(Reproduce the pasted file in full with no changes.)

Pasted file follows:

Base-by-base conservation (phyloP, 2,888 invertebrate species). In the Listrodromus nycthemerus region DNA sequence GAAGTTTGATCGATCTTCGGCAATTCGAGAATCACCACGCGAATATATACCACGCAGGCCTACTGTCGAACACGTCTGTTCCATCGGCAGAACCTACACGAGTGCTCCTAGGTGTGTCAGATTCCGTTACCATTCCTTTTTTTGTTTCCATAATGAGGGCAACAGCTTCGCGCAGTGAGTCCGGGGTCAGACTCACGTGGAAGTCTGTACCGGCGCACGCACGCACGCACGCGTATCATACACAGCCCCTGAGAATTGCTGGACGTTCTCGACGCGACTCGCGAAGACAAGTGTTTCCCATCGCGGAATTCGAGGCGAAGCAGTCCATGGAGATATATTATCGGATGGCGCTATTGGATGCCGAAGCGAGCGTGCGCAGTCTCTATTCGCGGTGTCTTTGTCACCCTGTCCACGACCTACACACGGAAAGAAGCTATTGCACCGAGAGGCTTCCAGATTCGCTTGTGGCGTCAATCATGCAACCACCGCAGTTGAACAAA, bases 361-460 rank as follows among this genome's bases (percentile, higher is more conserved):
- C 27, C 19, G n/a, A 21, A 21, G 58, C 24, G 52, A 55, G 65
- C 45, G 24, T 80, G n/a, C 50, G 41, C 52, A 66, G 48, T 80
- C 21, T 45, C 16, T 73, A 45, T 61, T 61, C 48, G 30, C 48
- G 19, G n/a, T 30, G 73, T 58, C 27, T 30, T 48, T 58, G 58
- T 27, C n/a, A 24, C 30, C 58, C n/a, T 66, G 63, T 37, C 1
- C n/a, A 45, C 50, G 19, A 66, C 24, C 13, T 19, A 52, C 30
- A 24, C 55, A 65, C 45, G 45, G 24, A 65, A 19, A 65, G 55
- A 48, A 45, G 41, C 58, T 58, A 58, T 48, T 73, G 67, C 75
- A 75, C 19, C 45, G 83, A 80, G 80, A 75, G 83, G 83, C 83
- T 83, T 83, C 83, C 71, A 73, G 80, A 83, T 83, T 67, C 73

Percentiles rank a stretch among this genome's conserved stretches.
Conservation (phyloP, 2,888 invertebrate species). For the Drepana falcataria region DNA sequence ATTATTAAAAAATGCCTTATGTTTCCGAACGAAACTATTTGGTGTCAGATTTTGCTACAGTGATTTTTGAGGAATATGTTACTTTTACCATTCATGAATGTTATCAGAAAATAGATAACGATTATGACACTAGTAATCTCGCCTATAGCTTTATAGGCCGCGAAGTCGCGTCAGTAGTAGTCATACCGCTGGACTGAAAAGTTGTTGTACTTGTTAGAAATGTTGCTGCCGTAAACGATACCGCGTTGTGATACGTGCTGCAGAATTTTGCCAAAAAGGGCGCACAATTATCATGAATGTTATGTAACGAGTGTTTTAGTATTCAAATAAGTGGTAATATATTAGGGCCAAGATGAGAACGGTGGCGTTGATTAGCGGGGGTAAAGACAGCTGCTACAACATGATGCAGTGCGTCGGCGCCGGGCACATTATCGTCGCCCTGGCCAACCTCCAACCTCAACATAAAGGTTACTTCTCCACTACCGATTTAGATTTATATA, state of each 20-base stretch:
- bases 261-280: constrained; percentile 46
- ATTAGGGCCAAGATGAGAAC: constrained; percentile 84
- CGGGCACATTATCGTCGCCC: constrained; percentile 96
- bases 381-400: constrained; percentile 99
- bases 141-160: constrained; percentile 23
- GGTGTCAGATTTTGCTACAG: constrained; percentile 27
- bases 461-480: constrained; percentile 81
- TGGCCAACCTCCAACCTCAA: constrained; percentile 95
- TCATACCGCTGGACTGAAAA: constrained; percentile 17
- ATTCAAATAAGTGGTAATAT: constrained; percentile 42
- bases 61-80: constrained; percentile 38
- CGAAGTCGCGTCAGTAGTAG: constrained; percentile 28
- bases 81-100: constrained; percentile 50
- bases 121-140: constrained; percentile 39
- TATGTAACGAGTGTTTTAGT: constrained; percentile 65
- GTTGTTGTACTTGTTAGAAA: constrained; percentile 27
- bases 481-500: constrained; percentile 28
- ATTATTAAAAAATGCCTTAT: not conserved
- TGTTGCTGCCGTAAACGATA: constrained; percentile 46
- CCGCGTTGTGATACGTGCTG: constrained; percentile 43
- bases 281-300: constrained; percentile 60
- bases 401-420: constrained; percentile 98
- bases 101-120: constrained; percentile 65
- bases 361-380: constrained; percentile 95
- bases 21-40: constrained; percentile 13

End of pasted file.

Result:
Base-by-base conservation (phyloP, 2,888 invertebrate species). In the Listrodromus nycthemerus region DNA sequence GAAGTTTGATCGATCTTCGGCAATTCGAGAATCACCACGCGAATATATACCACGCAGGCCTACTGTCGAACACGTCTGTTCCATCGGCAGAACCTACACGAGTGCTCCTAGGTGTGTCAGATTCCGTTACCATTCCTTTTTTTGTTTCCATAATGAGGGCAACAGCTTCGCGCAGTGAGTCCGGGGTCAGACTCACGTGGAAGTCTGTACCGGCGCACGCACGCACGCACGCGTATCATACACAGCCCCTGAGAATTGCTGGACGTTCTCGACGCGACTCGCGAAGACAAGTGTTTCCCATCGCGGAATTCGAGGCGAAGCAGTCCATGGAGATATATTATCGGATGGCGCTATTGGATGCCGAAGCGAGCGTGCGCAGTCTCTATTCGCGGTGTCTTTGTCACCCTGTCCACGACCTACACACGGAAAGAAGCTATTGCACCGAGAGGCTTCCAGATTCGCTTGTGGCGTCAATCATGCAACCACCGCAGTTGAACAAA, bases 361-460 rank as follows among this genome's bases (percentile, higher is more conserved):
- C 27, C 19, G n/a, A 21, A 21, G 58, C 24, G 52, A 55, G 65
- C 45, G 24, T 80, G n/a, C 50, G 41, C 52, A 66, G 48, T 80
- C 21, T 45, C 16, T 73, A 45, T 61, T 61, C 48, G 30, C 48
- G 19, G n/a, T 30, G 73, T 58, C 27, T 30, T 48, T 58, G 58
- T 27, C n/a, A 24, C 30, C 58, C n/a, T 66, G 63, T 37, C 1
- C n/a, A 45, C 50, G 19, A 66, C 24, C 13, T 19, A 52, C 30
- A 24, C 55, A 65, C 45, G 45, G 24, A 65, A 19, A 65, G 55
- A 48, A 45, G 41, C 58, T 58, A 58, T 48, T 73, G 67, C 75
- A 75, C 19, C 45, G 83, A 80, G 80, A 75, G 83, G 83, C 83
- T 83, T 83, C 83, C 71, A 73, G 80, A 83, T 83, T 67, C 73

Percentiles rank a stretch among this genome's conserved stretches.
Conservation (phyloP, 2,888 invertebrate species). For the Drepana falcataria region DNA sequence ATTATTAAAAAATGCCTTATGTTTCCGAACGAAACTATTTGGTGTCAGATTTTGCTACAGTGATTTTTGAGGAATATGTTACTTTTACCATTCATGAATGTTATCAGAAAATAGATAACGATTATGACACTAGTAATCTCGCCTATAGCTTTATAGGCCGCGAAGTCGCGTCAGTAGTAGTCATACCGCTGGACTGAAAAGTTGTTGTACTTGTTAGAAATGTTGCTGCCGTAAACGATACCGCGTTGTGATACGTGCTGCAGAATTTTGCCAAAAAGGGCGCACAATTATCATGAATGTTATGTAACGAGTGTTTTAGTATTCAAATAAGTGGTAATATATTAGGGCCAAGATGAGAACGGTGGCGTTGATTAGCGGGGGTAAAGACAGCTGCTACAACATGATGCAGTGCGTCGGCGCCGGGCACATTATCGTCGCCCTGGCCAACCTCCAACCTCAACATAAAGGTTACTTCTCCACTACCGATTTAGATTTATATA, state of each 20-base stretch:
- bases 261-280: constrained; percentile 46
- ATTAGGGCCAAGATGAGAAC: constrained; percentile 84
- CGGGCACATTATCGTCGCCC: constrained; percentile 96
- bases 381-400: constrained; percentile 99
- bases 141-160: constrained; percentile 23
- GGTGTCAGATTTTGCTACAG: constrained; percentile 27
- bases 461-480: constrained; percentile 81
- TGGCCAACCTCCAACCTCAA: constrained; percentile 95
- TCATACCGCTGGACTGAAAA: constrained; percentile 17
- ATTCAAATAAGTGGTAATAT: constrained; percentile 42
- bases 61-80: constrained; percentile 38
- CGAAGTCGCGTCAGTAGTAG: constrained; percentile 28
- bases 81-100: constrained; percentile 50
- bases 121-140: constrained; percentile 39
- TATGTAACGAGTGTTTTAGT: constrained; percentile 65
- GTTGTTGTACTTGTTAGAAA: constrained; percentile 27
- bases 481-500: constrained; percentile 28
- ATTATTAAAAAATGCCTTAT: not conserved
- TGTTGCTGCCGTAAACGATA: constrained; percentile 46
- CCGCGTTGTGATACGTGCTG: constrained; percentile 43
- bases 281-300: constrained; percentile 60
- bases 401-420: constrained; percentile 98
- bases 101-120: constrained; percentile 65
- bases 361-380: constrained; percentile 95
- bases 21-40: constrained; percentile 13